Derivative Artwork Inspiring Derivative Artwork — But Will The Lawyers Ruin It?
from the but-what-about-the-copyrights? dept
We’ve written numerous times about the famed mashup artist Girl Talk (Gregg Gillis), who has created some extremely popular and well-reviewed albums by mashing up hundreds of songs together into songs that sound both entirely new, and which give appreciative nods towards the originals. Girl Talk has won various awards and has even been mentioned in Congress by Rep. Mike Doyle, as an example of why copyright should allow more such mashups and remixes, rather than having it crack down on the practice. And, of course, there’s also been an excellent movie about Girl Talk, called RiP: A Remix Manifesto, which I encourage people to watch if they haven’t seen it yet.
Of course, there are all sorts of copyright questions around this. Some folks are stunned that Gillis hasn’t been sued over his widespread sampling. There are a variety of theories as to why that might be — from the idea that Gillis’ use might actually cause courts to recognize that such sampling should be fair use, to the theory that the music industry doesn’t go after Gillis because he’s “white, middle-class and educated,” as opposed to those who often do find themselves on the receiving end of sampling lawsuits.
Either way, we may get to jump deeper into the copyright conundrum, as the NY Times magazine recently covered an effort to make an entire movie based on people dancing to Girl Talk’s latest album, All Day. You can see the trailer below:
What struck me as interesting wasn’t just that Krupnick wanted to make a movie based on All Day, but that a lot of his inspiration came from both RiP: Remix a Manifesto and having briefly worked with the lead dancer, Anne Marsen, in a video shoot for a commercial a year and a half ago. As the article recounts, Marsen is a classically trained ballet dancer, who dropped out of the University of the Arts and has since:
gone rogue, dance-wise, taking three or four classes a day from studios all over New York City — jazz, modern, tap, salsa, flamenco, belly-dancing, break-?dancing, West African, pole dancing, capoeira — borrowing gestures and movements and boiling them all down into her own unique B-girl bouillabaisse.
Basically, she mixes a variety of different styles in a somewhat freelance manner. Krupnick had been looking for another project to work with Marsen on, and when he heard the latest Girl Talk album, he realized the basic similarities in style:
As Krupnick listened to the album, it struck him that Girl Talk makes music the way Anne Marsen makes dance. “I started to hyperventilate a little bit, the way you do when you get excited about something that you really want to come true,” he told me.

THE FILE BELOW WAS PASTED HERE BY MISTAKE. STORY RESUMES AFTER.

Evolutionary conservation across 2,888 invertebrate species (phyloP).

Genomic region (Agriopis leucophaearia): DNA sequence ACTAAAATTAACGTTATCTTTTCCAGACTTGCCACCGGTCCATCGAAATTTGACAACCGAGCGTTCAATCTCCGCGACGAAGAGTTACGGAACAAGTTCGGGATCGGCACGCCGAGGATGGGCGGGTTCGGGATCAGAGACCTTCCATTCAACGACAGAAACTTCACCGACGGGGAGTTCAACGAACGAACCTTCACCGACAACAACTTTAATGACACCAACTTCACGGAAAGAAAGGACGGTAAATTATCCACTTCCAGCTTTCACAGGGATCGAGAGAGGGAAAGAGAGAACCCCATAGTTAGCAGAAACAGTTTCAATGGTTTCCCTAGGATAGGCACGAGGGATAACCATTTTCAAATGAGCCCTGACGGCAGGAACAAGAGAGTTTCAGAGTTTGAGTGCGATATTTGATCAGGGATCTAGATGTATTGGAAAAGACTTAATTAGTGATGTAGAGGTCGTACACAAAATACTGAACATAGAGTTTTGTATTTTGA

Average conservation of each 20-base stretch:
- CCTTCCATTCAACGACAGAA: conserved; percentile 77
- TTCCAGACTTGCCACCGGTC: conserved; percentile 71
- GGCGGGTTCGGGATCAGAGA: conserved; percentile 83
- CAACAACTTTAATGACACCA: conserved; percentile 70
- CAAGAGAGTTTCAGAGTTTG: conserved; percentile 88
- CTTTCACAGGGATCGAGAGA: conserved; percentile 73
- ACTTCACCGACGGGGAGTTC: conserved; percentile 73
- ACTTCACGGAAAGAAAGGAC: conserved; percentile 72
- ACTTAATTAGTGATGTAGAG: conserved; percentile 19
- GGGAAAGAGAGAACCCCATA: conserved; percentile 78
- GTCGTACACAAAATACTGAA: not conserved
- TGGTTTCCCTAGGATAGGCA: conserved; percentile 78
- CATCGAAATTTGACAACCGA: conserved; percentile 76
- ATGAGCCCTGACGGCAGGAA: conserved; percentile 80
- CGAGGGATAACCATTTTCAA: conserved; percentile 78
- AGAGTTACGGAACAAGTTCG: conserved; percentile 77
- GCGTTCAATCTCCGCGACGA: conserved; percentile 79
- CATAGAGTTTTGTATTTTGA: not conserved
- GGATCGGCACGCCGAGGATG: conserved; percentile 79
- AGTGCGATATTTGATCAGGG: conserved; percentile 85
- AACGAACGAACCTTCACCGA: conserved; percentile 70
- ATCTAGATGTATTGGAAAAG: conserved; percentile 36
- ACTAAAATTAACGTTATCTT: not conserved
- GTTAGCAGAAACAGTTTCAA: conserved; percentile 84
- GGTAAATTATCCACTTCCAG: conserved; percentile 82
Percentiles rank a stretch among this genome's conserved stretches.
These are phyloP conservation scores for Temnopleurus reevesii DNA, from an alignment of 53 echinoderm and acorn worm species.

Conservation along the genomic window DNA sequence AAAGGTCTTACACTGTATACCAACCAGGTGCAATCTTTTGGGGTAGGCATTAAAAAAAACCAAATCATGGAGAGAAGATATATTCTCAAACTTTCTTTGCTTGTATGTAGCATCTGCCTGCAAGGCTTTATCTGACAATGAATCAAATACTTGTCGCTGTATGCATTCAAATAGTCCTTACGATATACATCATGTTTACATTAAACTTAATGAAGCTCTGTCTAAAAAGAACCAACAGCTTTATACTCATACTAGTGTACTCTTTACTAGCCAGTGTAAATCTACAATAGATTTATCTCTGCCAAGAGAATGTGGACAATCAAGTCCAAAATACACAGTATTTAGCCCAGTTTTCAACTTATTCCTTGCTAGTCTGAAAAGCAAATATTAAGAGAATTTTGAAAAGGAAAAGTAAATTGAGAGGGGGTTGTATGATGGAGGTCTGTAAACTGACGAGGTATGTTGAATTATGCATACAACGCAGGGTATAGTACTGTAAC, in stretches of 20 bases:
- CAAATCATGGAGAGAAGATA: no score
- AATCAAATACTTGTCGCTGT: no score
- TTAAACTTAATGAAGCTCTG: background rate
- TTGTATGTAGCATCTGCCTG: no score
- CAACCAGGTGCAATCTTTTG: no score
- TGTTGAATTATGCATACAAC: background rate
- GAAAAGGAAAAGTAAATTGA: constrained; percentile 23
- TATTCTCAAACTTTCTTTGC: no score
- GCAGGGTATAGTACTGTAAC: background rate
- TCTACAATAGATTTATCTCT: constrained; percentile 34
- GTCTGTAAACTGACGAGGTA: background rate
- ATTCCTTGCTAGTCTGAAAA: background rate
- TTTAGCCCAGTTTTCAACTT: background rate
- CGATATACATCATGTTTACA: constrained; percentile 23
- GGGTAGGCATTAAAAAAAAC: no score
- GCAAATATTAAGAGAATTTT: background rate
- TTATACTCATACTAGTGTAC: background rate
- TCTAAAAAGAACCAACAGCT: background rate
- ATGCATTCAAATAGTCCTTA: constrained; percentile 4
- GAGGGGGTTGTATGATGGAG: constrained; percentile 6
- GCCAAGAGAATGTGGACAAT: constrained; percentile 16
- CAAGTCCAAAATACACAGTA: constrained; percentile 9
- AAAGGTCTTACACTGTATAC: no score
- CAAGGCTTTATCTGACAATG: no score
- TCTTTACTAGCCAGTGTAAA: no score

And this is how art gets created. Of course, it’s interesting that no one questions Marsen for mixing all different kinds of dances that she’s learned from others into her own style — but when Girl Talk does it, people complain about how it’s “stealing” and “infringing.” Either way, take these two individuals (along with a supporting cast) and you get this entirely new and entertaining movie as well.
Derivative art creating derivative art.
That this goes against the claims of copyright maximalists will, undoubtedly, be ignored by those copyright maximalists. Of course, there’s a separate question here: which is what about the copyright on the film. Gillis releases all of the Girl Talk stuff under a Creative Commons license. But, it’s a license that does not allow for commercial use (which some find hypocritical on his part). I doubt he would object to the film (if he did, the social backlash would likely be quite strong), but given that Krupnick is raising money via Kickstarter, someone could make an argument that this is “commercial use.” Separately, if Krupnick actually tries to do something more with the movie, he’ll almost certainly not be able to get E&O (errors and omissions insurance). Last year, I covered the ridiculous difficulty that RiP’s filmmaker, Brett Gaylor had to go through trying to get insurance for his film — showing us his massive spreadsheet of samples he tried to clear, before giving up.
But the bigger question is whether or not any of the copyright holders on the music Girl Talk uses would decide to step in as well. While they might not have sued Gillis, there’s nothing saying that they have to let this movie go forward. Beyond the copyright issues in the samples in the album itself, now Krupnick also has to worry about synch rights, which appear to be one of the lower levels of hell according to various filmmakers I’ve dealt with in the past.
One can hope, that as with Gillis’ original works, that any rights holders know better than to call the lawyers — and it would be a great story if that actually happens. But, I certainly wouldn’t be surprised (though, I’d be very disappointed) if this wonderful idea for a film runs into legal problems. Assuming that happens, it’ll be yet another example of copyright not inspiring new creative works, but stifling them (though inspiring legal fees).